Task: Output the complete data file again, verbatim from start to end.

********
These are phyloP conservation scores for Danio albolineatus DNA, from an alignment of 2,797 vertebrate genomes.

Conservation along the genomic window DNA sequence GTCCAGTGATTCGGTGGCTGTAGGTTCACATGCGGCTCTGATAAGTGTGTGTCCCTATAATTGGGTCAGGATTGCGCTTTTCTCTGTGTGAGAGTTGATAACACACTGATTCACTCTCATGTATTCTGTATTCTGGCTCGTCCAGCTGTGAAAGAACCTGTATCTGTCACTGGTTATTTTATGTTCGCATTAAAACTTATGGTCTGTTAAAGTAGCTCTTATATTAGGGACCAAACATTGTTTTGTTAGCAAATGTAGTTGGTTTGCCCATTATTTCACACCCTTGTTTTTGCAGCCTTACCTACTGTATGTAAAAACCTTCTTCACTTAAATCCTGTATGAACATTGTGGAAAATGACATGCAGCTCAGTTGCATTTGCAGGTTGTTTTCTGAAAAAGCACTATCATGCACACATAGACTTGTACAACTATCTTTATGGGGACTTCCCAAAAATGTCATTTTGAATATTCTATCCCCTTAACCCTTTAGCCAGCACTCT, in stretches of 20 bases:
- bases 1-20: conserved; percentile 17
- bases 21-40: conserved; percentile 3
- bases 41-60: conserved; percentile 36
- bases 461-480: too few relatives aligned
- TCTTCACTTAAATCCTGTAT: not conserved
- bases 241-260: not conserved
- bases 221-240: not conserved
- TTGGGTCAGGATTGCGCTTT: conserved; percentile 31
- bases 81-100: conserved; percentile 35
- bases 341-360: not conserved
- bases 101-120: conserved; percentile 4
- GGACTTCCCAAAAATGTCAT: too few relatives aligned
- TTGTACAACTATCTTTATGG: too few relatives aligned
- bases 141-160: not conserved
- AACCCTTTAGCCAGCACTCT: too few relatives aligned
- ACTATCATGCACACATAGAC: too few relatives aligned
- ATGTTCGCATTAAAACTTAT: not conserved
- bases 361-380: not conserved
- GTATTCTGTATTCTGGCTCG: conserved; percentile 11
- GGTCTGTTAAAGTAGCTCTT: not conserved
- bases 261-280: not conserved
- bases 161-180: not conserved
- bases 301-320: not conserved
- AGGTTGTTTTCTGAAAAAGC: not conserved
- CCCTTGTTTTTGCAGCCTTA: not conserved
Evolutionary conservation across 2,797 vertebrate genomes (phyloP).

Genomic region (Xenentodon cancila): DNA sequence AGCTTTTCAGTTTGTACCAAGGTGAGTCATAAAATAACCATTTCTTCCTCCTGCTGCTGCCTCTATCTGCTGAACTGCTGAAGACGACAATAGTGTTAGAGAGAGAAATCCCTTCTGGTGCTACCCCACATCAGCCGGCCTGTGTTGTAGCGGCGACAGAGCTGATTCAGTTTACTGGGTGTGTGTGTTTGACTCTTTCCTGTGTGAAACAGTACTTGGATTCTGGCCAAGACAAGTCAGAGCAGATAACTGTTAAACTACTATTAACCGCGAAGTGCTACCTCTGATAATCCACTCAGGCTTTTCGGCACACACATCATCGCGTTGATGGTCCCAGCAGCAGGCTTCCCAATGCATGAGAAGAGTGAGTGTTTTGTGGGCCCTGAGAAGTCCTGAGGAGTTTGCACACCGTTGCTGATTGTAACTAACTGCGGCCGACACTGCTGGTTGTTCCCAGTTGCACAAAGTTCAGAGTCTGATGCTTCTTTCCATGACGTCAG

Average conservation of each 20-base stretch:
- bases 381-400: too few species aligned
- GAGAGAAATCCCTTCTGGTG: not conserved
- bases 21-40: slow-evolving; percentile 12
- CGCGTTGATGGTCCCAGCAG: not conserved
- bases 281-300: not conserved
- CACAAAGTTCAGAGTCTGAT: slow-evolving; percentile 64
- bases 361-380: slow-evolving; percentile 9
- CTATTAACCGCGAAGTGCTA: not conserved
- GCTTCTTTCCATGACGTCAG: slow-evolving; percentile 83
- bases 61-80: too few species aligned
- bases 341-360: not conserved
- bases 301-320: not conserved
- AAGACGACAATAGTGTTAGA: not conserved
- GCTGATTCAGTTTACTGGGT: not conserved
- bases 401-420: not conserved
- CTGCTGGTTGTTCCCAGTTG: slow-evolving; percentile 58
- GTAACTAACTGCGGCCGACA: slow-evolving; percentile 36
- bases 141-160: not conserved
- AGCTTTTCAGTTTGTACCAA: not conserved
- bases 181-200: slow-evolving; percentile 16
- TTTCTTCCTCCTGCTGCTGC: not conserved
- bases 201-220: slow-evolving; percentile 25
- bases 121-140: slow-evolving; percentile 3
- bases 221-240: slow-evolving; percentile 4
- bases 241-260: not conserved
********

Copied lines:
These are phyloP conservation scores for Danio albolineatus DNA, from an alignment of 2,797 vertebrate genomes.

Conservation along the genomic window DNA sequence GTCCAGTGATTCGGTGGCTGTAGGTTCACATGCGGCTCTGATAAGTGTGTGTCCCTATAATTGGGTCAGGATTGCGCTTTTCTCTGTGTGAGAGTTGATAACACACTGATTCACTCTCATGTATTCTGTATTCTGGCTCGTCCAGCTGTGAAAGAACCTGTATCTGTCACTGGTTATTTTATGTTCGCATTAAAACTTATGGTCTGTTAAAGTAGCTCTTATATTAGGGACCAAACATTGTTTTGTTAGCAAATGTAGTTGGTTTGCCCATTATTTCACACCCTTGTTTTTGCAGCCTTACCTACTGTATGTAAAAACCTTCTTCACTTAAATCCTGTATGAACATTGTGGAAAATGACATGCAGCTCAGTTGCATTTGCAGGTTGTTTTCTGAAAAAGCACTATCATGCACACATAGACTTGTACAACTATCTTTATGGGGACTTCCCAAAAATGTCATTTTGAATATTCTATCCCCTTAACCCTTTAGCCAGCACTCT, in stretches of 20 bases:
- bases 1-20: conserved; percentile 17
- bases 21-40: conserved; percentile 3
- bases 41-60: conserved; percentile 36
- bases 461-480: too few relatives aligned
- TCTTCACTTAAATCCTGTAT: not conserved
- bases 241-260: not conserved
- bases 221-240: not conserved
- TTGGGTCAGGATTGCGCTTT: conserved; percentile 31
- bases 81-100: conserved; percentile 35
- bases 341-360: not conserved
- bases 101-120: conserved; percentile 4
- GGACTTCCCAAAAATGTCAT: too few relatives aligned
- TTGTACAACTATCTTTATGG: too few relatives aligned
- bases 141-160: not conserved
- AACCCTTTAGCCAGCACTCT: too few relatives aligned
- ACTATCATGCACACATAGAC: too few relatives aligned
- ATGTTCGCATTAAAACTTAT: not conserved
- bases 361-380: not conserved
- GTATTCTGTATTCTGGCTCG: conserved; percentile 11
- GGTCTGTTAAAGTAGCTCTT: not conserved
- bases 261-280: not conserved
- bases 161-180: not conserved
- bases 301-320: not conserved
- AGGTTGTTTTCTGAAAAAGC: not conserved
- CCCTTGTTTTTGCAGCCTTA: not conserved
Evolutionary conservation across 2,797 vertebrate genomes (phyloP).

Genomic region (Xenentodon cancila): DNA sequence AGCTTTTCAGTTTGTACCAAGGTGAGTCATAAAATAACCATTTCTTCCTCCTGCTGCTGCCTCTATCTGCTGAACTGCTGAAGACGACAATAGTGTTAGAGAGAGAAATCCCTTCTGGTGCTACCCCACATCAGCCGGCCTGTGTTGTAGCGGCGACAGAGCTGATTCAGTTTACTGGGTGTGTGTGTTTGACTCTTTCCTGTGTGAAACAGTACTTGGATTCTGGCCAAGACAAGTCAGAGCAGATAACTGTTAAACTACTATTAACCGCGAAGTGCTACCTCTGATAATCCACTCAGGCTTTTCGGCACACACATCATCGCGTTGATGGTCCCAGCAGCAGGCTTCCCAATGCATGAGAAGAGTGAGTGTTTTGTGGGCCCTGAGAAGTCCTGAGGAGTTTGCACACCGTTGCTGATTGTAACTAACTGCGGCCGACACTGCTGGTTGTTCCCAGTTGCACAAAGTTCAGAGTCTGATGCTTCTTTCCATGACGTCAG

Average conservation of each 20-base stretch:
- bases 381-400: too few species aligned
- GAGAGAAATCCCTTCTGGTG: not conserved
- bases 21-40: slow-evolving; percentile 12
- CGCGTTGATGGTCCCAGCAG: not conserved
- bases 281-300: not conserved
- CACAAAGTTCAGAGTCTGAT: slow-evolving; percentile 64
- bases 361-380: slow-evolving; percentile 9
- CTATTAACCGCGAAGTGCTA: not conserved
- GCTTCTTTCCATGACGTCAG: slow-evolving; percentile 83
- bases 61-80: too few species aligned
- bases 341-360: not conserved
- bases 301-320: not conserved
- AAGACGACAATAGTGTTAGA: not conserved
- GCTGATTCAGTTTACTGGGT: not conserved
- bases 401-420: not conserved
- CTGCTGGTTGTTCCCAGTTG: slow-evolving; percentile 58
- GTAACTAACTGCGGCCGACA: slow-evolving; percentile 36
- bases 141-160: not conserved
- AGCTTTTCAGTTTGTACCAA: not conserved
- bases 181-200: slow-evolving; percentile 16
- TTTCTTCCTCCTGCTGCTGC: not conserved
- bases 201-220: slow-evolving; percentile 25
- bases 121-140: slow-evolving; percentile 3
- bases 221-240: slow-evolving; percentile 4
- bases 241-260: not conserved